Kukla's Korner Hockey
by George Malik on 08/22/12 at 06:52 PM ET
Updated at 4:59 PM: As an addendum to today’s CBA negotiation cancelation: TSN’s Aaron Ward has suggested that a lockout is guaranteed because the NHL and NHLPA are “nowhere,” both wanting to start negotiations based upon their respective proposals and only their respective proposals (i.e. a plain old 24% rollback in salaries to bail out the owners, or revenue-sharing via the “Industry Growth Fund”), and given what NHL deputy commissioner Bill Daly told the Canadian Press’s Chris Johnston about the state of negotiations after a big-boys-only meeting this morning, well…It sounds like Ward is at least correct in terms of the sides not budging from their proposals as the only possible starting points, though the bigwigs are speaking much more optimistically than Ward is about bridging the “meaningful gulf” between the two:
“I think more than anything else it was to review where we are in the process, where we’ve come from, where we are with the various proposals and to determine how to move the process forward in the best way possible — hoping and understanding that both sides are committed to using the time left to making a deal as quickly as possible,” Daly told The Canadian Press in an interview.
The clock is ticking. The current collective agreement is set to expire Sept. 15 when the NHL says it will lock out the players if a new deal hasn’t been reached.
Formal talks between the two sides were slated to resume at 1 p.m. Wednesday but they have now been postponed until Thursday morning. The private meeting between the four main players [Gary Bettman, Bill Daly, Donald Fehr and Steve Fehr] was kept quiet as media gathered at the NHLPA head office in anticipation of the afternoon talks.
Daly said the two sides will discuss some key issues Thursday.
“I think system-related proposals and economical proposals are the most critical issues and probably the issues where we have the widest divergence of views currently,” said Daly. “I’m all in favour of spending as much time as possible trying to bridge those gaps.”
Donald Fehr said he didn’t “know what’s going to happen for sure tomorrow.”
“You get up in the morning and you try and work that day to see if you can make progress,” he added. “If you don’t find an agreement that way you do it again the next day and you keep doing it until you find a way.”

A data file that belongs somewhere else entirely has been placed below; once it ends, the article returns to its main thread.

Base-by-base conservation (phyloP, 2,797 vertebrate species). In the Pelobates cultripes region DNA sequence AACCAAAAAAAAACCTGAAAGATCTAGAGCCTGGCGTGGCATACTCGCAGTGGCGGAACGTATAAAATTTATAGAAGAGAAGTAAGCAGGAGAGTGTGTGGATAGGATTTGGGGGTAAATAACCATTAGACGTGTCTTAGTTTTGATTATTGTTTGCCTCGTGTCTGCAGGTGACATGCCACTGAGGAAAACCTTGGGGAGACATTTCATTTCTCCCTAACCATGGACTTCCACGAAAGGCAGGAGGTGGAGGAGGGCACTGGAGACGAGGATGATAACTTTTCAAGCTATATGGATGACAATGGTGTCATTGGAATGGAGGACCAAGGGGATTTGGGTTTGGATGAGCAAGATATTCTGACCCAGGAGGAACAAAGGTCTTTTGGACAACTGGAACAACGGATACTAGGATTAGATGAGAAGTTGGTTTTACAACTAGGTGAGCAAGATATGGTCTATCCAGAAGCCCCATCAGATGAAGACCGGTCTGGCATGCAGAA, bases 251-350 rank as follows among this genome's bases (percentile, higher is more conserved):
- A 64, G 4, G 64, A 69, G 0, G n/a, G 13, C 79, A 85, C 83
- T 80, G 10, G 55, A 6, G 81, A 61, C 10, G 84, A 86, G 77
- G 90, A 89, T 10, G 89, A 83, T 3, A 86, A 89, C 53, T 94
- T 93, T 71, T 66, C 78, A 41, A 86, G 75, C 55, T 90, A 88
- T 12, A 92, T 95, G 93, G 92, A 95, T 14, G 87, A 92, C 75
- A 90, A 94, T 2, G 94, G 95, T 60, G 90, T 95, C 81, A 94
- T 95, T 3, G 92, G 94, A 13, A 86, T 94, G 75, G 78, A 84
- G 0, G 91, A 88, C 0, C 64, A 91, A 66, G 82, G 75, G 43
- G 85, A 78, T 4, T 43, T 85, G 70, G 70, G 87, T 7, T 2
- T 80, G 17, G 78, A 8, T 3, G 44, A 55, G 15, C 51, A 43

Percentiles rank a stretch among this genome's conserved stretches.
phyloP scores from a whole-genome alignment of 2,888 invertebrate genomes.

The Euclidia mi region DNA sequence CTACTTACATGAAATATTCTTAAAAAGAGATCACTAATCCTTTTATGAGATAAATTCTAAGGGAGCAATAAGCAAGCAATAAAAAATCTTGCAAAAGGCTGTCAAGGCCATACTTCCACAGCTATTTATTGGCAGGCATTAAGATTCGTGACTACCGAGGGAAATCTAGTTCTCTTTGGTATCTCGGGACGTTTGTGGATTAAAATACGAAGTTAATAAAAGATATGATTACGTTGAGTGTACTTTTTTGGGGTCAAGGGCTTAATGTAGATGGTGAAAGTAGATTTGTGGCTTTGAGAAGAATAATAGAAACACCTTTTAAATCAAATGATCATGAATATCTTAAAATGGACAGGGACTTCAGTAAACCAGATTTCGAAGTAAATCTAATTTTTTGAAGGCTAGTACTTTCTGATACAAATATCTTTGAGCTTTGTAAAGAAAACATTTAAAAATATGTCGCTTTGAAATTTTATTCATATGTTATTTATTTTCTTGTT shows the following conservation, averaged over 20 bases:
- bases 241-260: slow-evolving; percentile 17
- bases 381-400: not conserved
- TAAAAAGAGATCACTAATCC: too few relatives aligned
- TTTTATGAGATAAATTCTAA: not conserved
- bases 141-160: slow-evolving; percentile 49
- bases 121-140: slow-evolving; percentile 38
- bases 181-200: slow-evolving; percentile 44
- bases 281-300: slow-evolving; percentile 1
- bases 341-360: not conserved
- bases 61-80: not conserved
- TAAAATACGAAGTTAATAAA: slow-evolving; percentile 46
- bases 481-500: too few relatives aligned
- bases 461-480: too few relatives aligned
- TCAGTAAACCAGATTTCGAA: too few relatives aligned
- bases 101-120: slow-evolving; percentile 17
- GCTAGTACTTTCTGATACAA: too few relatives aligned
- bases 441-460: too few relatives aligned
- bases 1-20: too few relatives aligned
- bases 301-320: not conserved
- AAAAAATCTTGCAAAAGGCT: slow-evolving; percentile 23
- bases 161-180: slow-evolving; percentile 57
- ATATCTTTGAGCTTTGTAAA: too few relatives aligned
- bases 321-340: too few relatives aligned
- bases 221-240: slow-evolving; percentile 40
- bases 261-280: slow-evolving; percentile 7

continued with a summary of both sides’ proposals, and if you don’t want to watch TSN’s version of NHLPA executive director Donald Fehr speaking to the media, the NHLPA provided said six-minute presser in YouTube format:
At least he addresses the press respectfully…
“I think more than anything else, [the meeting Wednesday] was to review where we are in the process, where we’ve come from, where we are with the various proposals, and to determine how to move the process forward in the best way possible—hoping and understanding that both sides are committed to using the time left to making a deal as quickly as possible,” Daly said
The cancellation of the meeting Wednesday was announced just minutes before it was supposed to begin at 1 p.m. The sides have not met in a full negotiating session since last Thursday here.
“We had the meetings this morning and talked about how we go forward and what we do next and the thought was made that we are better off doing some other things—particularly on our side—and reconvening in the morning,” Fehr said. “This is an ordinary process in bargaining that happens.”
Fehr cautioned against reading too much into the abrupt cancellation of the meeting Wednesday.
“This is one of the normal things that happen in bargaining,” he said. “Sometimes, you schedule things and they don’t come off. Sometimes, you don’t schedule things and you end up with longer and more involved meetings; sometimes you change the format. This is an ordinary part of the process. I wouldn’t attribute any particular significance beyond that.”
The sides will reconvene Thursday for a full negotiating session that will focus on some of the core economic issues, as well as some systematic issues, according to Daly.
“I always remain hopeful. We’re going to talk about system issues tomorrow—system-related proposals. I think system-related proposals and economic proposals are the most critical issues and probably the issues where we have the widest divergence of views currently,” Daly said. “I’m all in favor of spending as much time as possible trying to bridge those gaps.”
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